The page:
Meanwhile Polton, having picked up the broken glass and other objects, had uncovered the vacuum-cleaner and now started the motor—which was driven by an attached dry battery—and proceeded very systematically to trundle the machine along the floor. At every two or three sweeps he paused to empty the receiver, placing the grey, felt-like mass on a sheet of paper, with a pencilled note of the part of the room from whence it came. The size of these masses of felted dust, and the astonishing change in the colour of the carpet that marked the trail of the cleaner, suggested that Mrs. Runt’s activities had been of a somewhat perfunctory character. Polton’s dredgings apparently represented the accumulations of years.

“Wonderful lot of hairs in this old dust,” Polton remarked as he deposited a fresh consignment on the paper, “especially in this lot. It came from under that looking-glass on the wall. Perhaps that clothes brush that hangs under the glass accounts for it.”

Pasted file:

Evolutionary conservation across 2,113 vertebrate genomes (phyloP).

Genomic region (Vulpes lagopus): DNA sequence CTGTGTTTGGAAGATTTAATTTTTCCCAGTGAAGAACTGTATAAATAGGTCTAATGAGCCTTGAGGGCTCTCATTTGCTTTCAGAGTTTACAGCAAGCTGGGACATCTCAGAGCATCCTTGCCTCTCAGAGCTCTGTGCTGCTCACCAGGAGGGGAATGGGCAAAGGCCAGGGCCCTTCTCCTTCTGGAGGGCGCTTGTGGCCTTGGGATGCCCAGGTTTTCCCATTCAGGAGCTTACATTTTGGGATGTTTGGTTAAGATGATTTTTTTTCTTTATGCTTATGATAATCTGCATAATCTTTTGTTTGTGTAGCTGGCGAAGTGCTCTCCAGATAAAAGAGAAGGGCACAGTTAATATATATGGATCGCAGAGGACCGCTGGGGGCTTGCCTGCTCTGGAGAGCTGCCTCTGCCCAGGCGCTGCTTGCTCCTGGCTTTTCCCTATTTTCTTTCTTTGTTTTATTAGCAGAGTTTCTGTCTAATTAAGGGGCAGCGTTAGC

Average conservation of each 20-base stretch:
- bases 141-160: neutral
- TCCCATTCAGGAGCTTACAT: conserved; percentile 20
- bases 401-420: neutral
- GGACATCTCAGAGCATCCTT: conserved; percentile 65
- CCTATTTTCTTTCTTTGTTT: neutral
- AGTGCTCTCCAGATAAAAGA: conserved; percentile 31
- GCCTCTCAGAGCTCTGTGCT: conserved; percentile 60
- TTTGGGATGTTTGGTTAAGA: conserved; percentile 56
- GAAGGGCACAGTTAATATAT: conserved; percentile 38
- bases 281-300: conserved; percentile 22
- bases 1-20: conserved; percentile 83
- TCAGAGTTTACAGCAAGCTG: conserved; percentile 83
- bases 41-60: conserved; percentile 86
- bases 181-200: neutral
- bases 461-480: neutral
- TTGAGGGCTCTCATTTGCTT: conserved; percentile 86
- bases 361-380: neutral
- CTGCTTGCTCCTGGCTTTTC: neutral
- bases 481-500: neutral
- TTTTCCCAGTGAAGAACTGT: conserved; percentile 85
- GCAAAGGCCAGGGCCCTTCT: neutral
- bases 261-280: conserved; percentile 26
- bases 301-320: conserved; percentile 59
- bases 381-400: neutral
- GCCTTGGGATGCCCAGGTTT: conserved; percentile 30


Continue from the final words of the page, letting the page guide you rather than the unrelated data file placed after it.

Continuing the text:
“Yes,” I agreed, “they will be hairs brushed off Mr. Herrington’s collar and shoulders. But,” I added, taking the brush from its nail and examining it, “Mrs. Runt seems to have used the glass, too. There are three long hairs still sticking to the brush.”

As Thorndyke was still occupied in browsing inquisitively round the room, I proceeded to make a preliminary inspection of the heaps of dust, picking out the hairs and other recognisable objects with my pocket forceps, and putting them on a separate sheet of paper. Of the former, the bulk were pretty obviously those of the late tenant—white or dull black male hairs—but Mrs. Runt had contributed quite liberally, for I picked out of the various heaps over a dozen long hairs, the mousy brown colour of which seemed to identify them as hers. The remainder were mostly ordinary male hairs of various colours, eyebrow hairs and eyelashes, of no special interest, with one exception. This was a black hair which lay flat on the paper in a close coil, like a tiny watch-spring.